Business user s. Provide req uirements and help to priori tize the busin ess questions that the data warehousing solution will a nswer. Often, the team incl udes a busines s analyst as a full-time mem ber to help to int erpret the bus iness question s and ensure that the soluti on design me ets the needs of the users.

network infras structure for t he data

Testers. Verif y the business and operatio

Data steward s for each key subject area i n the data war rehousing solu tion. Determi ne data quality and validate data before it enters the dat a warehouse. Data steward s are sometim es referred to as data governo rs.

al functionali ty of the solut ion as it is dev eloped.

rules

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10777A: Implementing a Data Warehouse with Microsoft SQL Server 2012

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In addition to ensuring the appropriate assignment of these roles, you should also consider the importance of executive-level sponsorship of the data warehousing project. The project is significantly more likely to succeed if a high-profile executive sponsor is seen to actively support the creation of the data warehousing solution.

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1-12

Introduct ion to Data Warehou sing

SQ L Server A s a Data

Warehousi ng Platfo rm

sin g SQ L Server A s a Data Warehousi ng Platfo rm SQL ele ments

SQL

ele ments of a dat a warehousin g solution. The se componen ts and feature s include:

The SQL Serv er database en gine. A highly scalable relat ional databas e managemen t system (RDB MS)

can impleme nt a data war ehouse. SQL S erver Enterpris se includes fea tures that ma ke it

Server includ es componen ts and feature s that you can use to imple ment various a rchitectural

on which you

particularly a ppropriate for data wareho using solution s. One feature is optimizatio n of star join queries, whic h significantly enhances the performance of queries in a a typical data warehouse sch ema. Another feat ure is column store indexes, which can sig nificantly enh ance the perfo rmance of da ta warehouse w orkloads.

SQL Server In tegration Serv ices. A compr ehensive and e extensible plat form for creat ing ETL soluti ons,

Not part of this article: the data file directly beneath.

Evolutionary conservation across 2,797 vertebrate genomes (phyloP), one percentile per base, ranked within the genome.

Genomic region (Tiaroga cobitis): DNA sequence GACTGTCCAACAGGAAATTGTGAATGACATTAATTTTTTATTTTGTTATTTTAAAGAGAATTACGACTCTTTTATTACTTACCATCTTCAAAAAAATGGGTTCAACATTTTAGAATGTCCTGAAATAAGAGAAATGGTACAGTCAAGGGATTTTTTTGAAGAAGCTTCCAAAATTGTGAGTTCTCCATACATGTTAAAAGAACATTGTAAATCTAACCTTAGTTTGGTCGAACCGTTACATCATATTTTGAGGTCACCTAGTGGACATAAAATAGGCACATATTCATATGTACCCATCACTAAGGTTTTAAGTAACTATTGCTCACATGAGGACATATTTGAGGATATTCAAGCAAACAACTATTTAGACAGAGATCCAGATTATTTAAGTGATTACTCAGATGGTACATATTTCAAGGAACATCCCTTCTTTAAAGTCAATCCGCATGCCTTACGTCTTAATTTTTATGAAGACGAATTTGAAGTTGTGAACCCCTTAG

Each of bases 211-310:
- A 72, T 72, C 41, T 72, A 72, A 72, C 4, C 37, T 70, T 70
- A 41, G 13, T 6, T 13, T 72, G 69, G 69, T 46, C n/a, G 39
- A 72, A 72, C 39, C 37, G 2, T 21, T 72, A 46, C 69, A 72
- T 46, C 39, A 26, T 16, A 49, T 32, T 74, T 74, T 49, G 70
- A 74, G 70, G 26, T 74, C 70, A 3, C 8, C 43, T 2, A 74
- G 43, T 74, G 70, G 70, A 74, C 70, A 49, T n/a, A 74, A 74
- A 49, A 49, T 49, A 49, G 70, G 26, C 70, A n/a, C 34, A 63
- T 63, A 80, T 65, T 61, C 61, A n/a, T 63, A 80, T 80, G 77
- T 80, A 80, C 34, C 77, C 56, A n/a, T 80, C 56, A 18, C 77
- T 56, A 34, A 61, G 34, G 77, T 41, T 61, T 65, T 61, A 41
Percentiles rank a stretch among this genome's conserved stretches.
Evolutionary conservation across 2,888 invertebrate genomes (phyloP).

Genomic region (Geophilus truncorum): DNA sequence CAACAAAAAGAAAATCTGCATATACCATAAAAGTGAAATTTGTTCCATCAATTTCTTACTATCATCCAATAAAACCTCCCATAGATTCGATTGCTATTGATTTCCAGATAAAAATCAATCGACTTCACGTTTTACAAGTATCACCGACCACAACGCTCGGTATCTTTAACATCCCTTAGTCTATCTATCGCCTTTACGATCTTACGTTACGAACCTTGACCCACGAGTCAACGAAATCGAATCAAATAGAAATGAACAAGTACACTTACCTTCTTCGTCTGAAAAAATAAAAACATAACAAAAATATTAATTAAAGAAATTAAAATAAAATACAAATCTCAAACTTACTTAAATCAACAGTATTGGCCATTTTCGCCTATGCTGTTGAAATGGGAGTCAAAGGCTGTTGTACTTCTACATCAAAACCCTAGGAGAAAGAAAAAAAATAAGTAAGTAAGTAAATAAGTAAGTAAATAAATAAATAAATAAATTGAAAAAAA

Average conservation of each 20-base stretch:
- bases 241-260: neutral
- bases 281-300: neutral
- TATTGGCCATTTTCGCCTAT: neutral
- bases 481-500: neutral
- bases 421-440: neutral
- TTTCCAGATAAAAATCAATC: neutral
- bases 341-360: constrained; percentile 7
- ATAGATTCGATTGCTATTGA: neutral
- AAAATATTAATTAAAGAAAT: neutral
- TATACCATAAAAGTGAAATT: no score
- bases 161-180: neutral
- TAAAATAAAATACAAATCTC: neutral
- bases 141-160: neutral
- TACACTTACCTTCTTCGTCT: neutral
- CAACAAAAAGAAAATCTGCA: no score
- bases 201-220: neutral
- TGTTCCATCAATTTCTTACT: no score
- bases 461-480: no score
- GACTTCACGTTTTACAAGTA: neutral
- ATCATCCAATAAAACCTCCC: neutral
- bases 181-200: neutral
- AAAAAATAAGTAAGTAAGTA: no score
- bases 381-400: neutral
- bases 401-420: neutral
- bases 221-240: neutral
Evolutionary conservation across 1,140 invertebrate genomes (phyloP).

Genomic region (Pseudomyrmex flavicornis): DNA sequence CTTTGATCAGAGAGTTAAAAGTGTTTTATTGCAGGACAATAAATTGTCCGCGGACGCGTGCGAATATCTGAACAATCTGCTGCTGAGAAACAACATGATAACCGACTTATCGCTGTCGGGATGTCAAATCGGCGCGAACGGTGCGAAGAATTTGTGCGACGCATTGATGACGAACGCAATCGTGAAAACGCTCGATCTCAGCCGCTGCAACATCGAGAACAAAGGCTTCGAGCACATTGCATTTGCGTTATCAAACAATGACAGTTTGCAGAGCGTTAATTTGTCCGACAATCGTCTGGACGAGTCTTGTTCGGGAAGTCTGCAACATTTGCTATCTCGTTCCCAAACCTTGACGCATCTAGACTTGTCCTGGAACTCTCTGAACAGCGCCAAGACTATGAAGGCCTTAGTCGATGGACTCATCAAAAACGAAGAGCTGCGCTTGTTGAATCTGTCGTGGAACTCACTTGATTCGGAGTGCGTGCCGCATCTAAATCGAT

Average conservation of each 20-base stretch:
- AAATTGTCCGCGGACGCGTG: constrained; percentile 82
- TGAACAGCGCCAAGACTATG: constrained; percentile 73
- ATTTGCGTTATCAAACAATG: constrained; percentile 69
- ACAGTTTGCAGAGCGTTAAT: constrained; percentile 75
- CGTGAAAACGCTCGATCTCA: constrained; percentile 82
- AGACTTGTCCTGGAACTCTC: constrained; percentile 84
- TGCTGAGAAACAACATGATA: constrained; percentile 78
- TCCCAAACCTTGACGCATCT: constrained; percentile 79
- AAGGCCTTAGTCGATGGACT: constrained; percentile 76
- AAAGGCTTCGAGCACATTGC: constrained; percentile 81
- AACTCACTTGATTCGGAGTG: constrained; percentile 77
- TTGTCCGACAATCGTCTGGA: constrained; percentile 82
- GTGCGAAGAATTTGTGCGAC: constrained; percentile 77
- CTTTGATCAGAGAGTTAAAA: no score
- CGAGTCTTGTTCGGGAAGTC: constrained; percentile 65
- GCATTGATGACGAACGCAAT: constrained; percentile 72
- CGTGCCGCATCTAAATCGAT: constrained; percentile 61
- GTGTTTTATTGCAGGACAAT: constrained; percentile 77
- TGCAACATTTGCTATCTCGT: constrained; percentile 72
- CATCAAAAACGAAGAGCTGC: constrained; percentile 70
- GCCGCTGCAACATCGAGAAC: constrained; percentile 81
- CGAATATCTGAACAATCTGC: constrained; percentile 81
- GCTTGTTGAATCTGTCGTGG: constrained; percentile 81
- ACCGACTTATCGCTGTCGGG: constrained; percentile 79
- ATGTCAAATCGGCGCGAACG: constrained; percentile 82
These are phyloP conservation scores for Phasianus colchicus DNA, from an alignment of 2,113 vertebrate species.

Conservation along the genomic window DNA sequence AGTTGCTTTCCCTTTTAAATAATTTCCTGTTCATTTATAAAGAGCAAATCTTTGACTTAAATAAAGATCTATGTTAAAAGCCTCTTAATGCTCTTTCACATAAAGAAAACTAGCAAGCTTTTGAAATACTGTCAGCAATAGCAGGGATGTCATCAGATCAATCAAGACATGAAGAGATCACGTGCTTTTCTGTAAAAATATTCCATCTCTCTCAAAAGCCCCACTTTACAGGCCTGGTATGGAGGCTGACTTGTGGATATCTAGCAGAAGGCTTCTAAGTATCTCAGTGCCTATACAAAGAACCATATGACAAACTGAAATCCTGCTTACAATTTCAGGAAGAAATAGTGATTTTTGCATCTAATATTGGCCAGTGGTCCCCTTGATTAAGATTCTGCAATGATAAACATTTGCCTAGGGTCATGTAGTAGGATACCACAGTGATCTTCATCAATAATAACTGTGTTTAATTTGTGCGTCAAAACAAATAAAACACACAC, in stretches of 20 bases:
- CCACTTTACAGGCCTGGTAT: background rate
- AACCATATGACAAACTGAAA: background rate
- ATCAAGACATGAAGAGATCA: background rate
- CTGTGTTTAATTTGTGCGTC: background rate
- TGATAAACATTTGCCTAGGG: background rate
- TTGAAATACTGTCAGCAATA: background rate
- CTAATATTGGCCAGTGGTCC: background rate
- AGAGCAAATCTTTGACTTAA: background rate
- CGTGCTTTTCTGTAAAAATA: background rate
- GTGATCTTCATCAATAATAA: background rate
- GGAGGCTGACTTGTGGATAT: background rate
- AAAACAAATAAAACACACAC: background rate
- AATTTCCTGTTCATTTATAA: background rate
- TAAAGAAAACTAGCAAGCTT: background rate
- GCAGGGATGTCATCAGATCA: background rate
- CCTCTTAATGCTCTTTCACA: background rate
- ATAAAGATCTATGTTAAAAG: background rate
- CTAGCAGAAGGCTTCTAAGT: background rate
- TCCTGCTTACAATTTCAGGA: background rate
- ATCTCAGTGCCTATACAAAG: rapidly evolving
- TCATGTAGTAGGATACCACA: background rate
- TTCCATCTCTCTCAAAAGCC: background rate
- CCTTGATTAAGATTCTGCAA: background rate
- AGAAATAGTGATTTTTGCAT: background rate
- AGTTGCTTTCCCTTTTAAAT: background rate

including sup port for a wid e range of da ta sources and and control f low tasks for c ommon ETL r equirements.

numerous bu uilt-in data flo w transformat ions

SQL Server M aster Data Se rvices. A maste r data manag ement solutio n that enable s organization s to create autho itative data d efinitions for k ey business e ntities, and en sure data con sistency across multiple appl ications and s ystems.

SQL Server D ata Quality Se rvices. A know ledge-based s solution for va lidating, clean sing, and

deduplicating

data.

Microsoft SQ L Azure™. A cl oud-based da tabase platfor m that could in a data war ehousing solu tion.

The Windows Azure Marke tplace DataMa rket. A cloud- based reposit ory of comme rcially availab le datasets that can be incorp orated into yo ur data ware house or that SQL Server Da ta Quality Ser vices can use to va lidate and cle anse data.

be used to pro vide a data so urce

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In addition, you can use some SQL Server components and other Microsoft products to build an

enterprise BI solution that extends the value of your data warehouse significantly. These components and

products include:

SQL Server Analysis Services. A service for creating multidimensional and tabular analytical data

models for so-called “slice and dice” analysis, and for implementing data mining models that you can

use to identify trends and patterns in your data.

SQL Server Reporting Services. A solution for creating and distributing reports in a variety of formats for online viewing or printing.

Microsoft SharePoint Server. A web-based portal through which information workers can consume reports and other BI deliverables.

Microsoft Excel®. The world’s most commonly used spreadsheet and data analysis tool.

Microsoft PowerPivot technologies. A powerful analytical engine that enables analysis of large volumes

of data in Excel and sharing of tabular data models in SharePoint Server.

Microsoft Power View. A data visualization tool that provides an intuitive, interactive experience for users who need to perform unstructured analysis of data in a BI semantic model.

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1-14

Introduct ion to Data Warehou sing

Lesson 2

Consid eration s for a Data W arehou use Solu ution

2 Consid eratio n s for a Data W arehou use Solu ution Bef ore starting

Bef ore starting a data warehou sing project, t here are sever al consideratio ns of which y ou should be awa re. Understan ding these co nsiderations w ill help you to create a data warehousing solution that add resses your sp ecific needs a nd constraints .

This

com pleting this le sson, you will be able to:

Describe con siderations for designing a d ata warehous e database.

Describe con siderations for data sources.

Describe con siderations for designing an ETL process.

Describe con siderations for implementin g data quality and master d ata managem ent.

lesson descri bes some of t he key conside rations for pla anning a data warehousing solution. After